Why should I be baptized?

Do it because it is in the Bible.

The Scriptures have multiple examples of people who were baptized (immersed in water), and the first example is Jesus himself.

Do it because Jesus did it.

Jesus was not baptized to wash away His sins. Jesus had no sins. Jesus was baptized to identify with God. In the historical record, God spoke from heaven when Jesus was baptized. The Holy Spirit descended on Him like a dove.

Do it as a confession of faith in the person of Jesus.

Be baptized because you want to identify with Jesus.

Baptism is a physical way to proclaim your spiritual identification with Jesus’ death and resurrection.

Do it as a proclamation of faith in the death of Jesus.

Do it as a proclamation of faith in the resurrection of Jesus.

Actually, Jesus set in place two important rituals that point toward his death and resurrection.

  • At the start of His earthly ministry, Jesus went to John at the Jordan River and demonstrated water baptism.
  • Near the end of His earthly ministry, on the night that He was betrayed, Jesus met with the Twelve and shared communion.

Jesus’ baptism also foreshadowed His own death, burial, and resurrection.

Do it as an affirmation of your own spiritual renewal.

The Scriptures associate baptism with faith, repentance, forgiveness, the Presence of the Holy Spirit, transformation, and a good conscience.

Baptism is a proclamation of transformation. “Look how Jesus changed me. I was dead in sin. I believe that Jesus died to remove my sin and give me a new life. Since Jesus resurrected from the dead, He enables me to have a new life in Christ.”

Do it as an act of obedience to Jesus.

Jesus commissioned his disciples to baptize people in the Name of the Father, Son, and Holy Spirit. Peter exhorted people to be baptized in the Name of Jesus.

Do it to honor God in a tangible way.

Do it because you want people to see it.

Baptism is a picture of God’s grace in your life.

Do it because you want people to know that you are a changed person ready to live a new life.


Did you know…

Jesus routinely practiced the Jewish ritual immersion in water in a mikveh?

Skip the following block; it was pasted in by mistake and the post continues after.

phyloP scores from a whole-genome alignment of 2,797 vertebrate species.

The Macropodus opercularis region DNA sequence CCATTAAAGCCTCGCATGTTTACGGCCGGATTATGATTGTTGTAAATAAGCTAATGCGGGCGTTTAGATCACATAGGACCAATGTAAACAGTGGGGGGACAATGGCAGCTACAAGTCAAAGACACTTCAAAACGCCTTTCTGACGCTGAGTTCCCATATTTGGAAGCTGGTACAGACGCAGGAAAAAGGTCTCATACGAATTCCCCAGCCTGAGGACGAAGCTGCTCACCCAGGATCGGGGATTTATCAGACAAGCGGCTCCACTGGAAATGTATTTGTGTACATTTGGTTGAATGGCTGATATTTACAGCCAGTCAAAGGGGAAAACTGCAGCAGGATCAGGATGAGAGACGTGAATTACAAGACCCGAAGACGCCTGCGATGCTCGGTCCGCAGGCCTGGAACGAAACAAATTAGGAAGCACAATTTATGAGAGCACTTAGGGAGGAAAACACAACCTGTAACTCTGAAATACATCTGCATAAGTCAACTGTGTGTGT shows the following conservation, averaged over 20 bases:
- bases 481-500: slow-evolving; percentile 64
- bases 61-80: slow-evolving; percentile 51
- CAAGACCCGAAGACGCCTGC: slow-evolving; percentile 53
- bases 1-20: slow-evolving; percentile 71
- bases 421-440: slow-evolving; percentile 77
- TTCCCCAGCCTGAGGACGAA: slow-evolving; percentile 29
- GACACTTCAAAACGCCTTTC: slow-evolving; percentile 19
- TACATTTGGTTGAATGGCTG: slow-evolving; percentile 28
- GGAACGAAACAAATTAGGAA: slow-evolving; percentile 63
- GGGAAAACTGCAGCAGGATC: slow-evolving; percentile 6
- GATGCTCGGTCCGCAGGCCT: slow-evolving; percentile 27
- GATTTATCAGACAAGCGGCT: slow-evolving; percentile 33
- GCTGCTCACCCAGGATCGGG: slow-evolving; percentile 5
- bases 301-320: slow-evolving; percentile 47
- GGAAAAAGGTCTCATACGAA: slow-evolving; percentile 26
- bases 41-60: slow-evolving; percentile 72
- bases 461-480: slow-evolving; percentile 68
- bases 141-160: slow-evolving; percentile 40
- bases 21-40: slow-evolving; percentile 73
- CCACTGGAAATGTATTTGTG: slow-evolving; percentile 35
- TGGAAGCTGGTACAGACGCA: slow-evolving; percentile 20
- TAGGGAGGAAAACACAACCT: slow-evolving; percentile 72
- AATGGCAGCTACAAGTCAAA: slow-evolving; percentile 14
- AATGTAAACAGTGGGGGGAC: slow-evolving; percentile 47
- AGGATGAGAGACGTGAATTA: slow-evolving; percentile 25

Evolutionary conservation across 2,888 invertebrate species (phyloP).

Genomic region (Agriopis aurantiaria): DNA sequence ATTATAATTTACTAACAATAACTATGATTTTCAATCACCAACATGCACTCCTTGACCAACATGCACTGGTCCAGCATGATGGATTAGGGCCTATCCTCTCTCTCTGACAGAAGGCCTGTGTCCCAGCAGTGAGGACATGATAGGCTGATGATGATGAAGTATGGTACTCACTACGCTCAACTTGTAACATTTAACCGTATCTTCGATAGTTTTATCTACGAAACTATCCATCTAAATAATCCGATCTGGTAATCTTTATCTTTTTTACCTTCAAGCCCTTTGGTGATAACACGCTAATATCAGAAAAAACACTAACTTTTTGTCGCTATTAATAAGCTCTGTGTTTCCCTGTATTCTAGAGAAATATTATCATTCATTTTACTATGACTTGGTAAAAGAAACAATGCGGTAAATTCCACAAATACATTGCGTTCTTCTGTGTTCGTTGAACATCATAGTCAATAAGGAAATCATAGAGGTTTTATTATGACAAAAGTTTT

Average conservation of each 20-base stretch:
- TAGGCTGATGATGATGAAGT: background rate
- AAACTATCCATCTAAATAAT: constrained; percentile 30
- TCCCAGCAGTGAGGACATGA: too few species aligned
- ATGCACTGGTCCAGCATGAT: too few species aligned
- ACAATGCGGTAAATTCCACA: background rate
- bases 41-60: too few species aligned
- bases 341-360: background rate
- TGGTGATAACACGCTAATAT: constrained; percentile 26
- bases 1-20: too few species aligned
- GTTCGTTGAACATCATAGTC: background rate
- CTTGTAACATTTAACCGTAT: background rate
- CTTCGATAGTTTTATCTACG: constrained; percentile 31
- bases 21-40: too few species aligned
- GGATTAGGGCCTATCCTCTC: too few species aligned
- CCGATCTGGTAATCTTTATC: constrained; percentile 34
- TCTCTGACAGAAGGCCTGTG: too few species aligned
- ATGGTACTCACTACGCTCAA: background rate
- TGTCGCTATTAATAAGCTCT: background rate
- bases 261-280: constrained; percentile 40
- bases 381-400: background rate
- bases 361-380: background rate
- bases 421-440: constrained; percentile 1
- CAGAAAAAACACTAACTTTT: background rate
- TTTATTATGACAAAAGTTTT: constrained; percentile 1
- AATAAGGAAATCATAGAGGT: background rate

Mikva’ot are stepped baths filled with water large enough to fully immerse an adult. They were built to fulfill the requirement in the Law for ritual purity. See Leviticus chapters 11-15 and Numbers chapter 19. There have been almost 900 ancient mikva’ot dating to the Second Temple period (the time of Christ) discovered by archaeologists in almost every location in Israel. The Pool of Siloam was a stepped pool that would have qualified as a mikveh large enough to accomodate large numbers of individuals who were in Jerusalem to visit the holy Temple. Jesus and his disciples would have used the Pool of Siloam before ascending to the Temple Mount. On the Day of Pentecost, the Pool of Siloam is the likely site of the baptisms of Acts 2:41.

So those who accepted his message were baptized, and on that day about three thousand souls were added.

 

 

 

The Apostolic Prayers of the New Testament

What is an apostolic prayer?

An apostolic prayer is a type of prayer found in the New Testament that was either prayed or written by an apostle. These prayers typically express the apostles’ desire for believers to grow in their faith and knowledge of God, as well as their desire for God to work in and through the believers to accomplish His purposes. Examples of apostolic prayers in the New Testament include Paul’s prayers in Ephesians 1:15-23 and 3:14-21, as well as his prayer in Colossians 1:9-14.

Here are a few examples of apostolic prayers found in the New Testament:

  1. Ephesians 1:15-23 – Paul’s prayer for the Ephesians, asking God to give them wisdom and revelation in knowing Him better and the hope to which He has called them, and that they may know the greatness of God’s power toward those who believe.
  2. Colossians 1:9-14 – Paul’s prayer for the Colossians, asking God to fill them with the knowledge of His will in all spiritual wisdom and understanding, that they may walk in a manner worthy of the Lord and please Him in every way.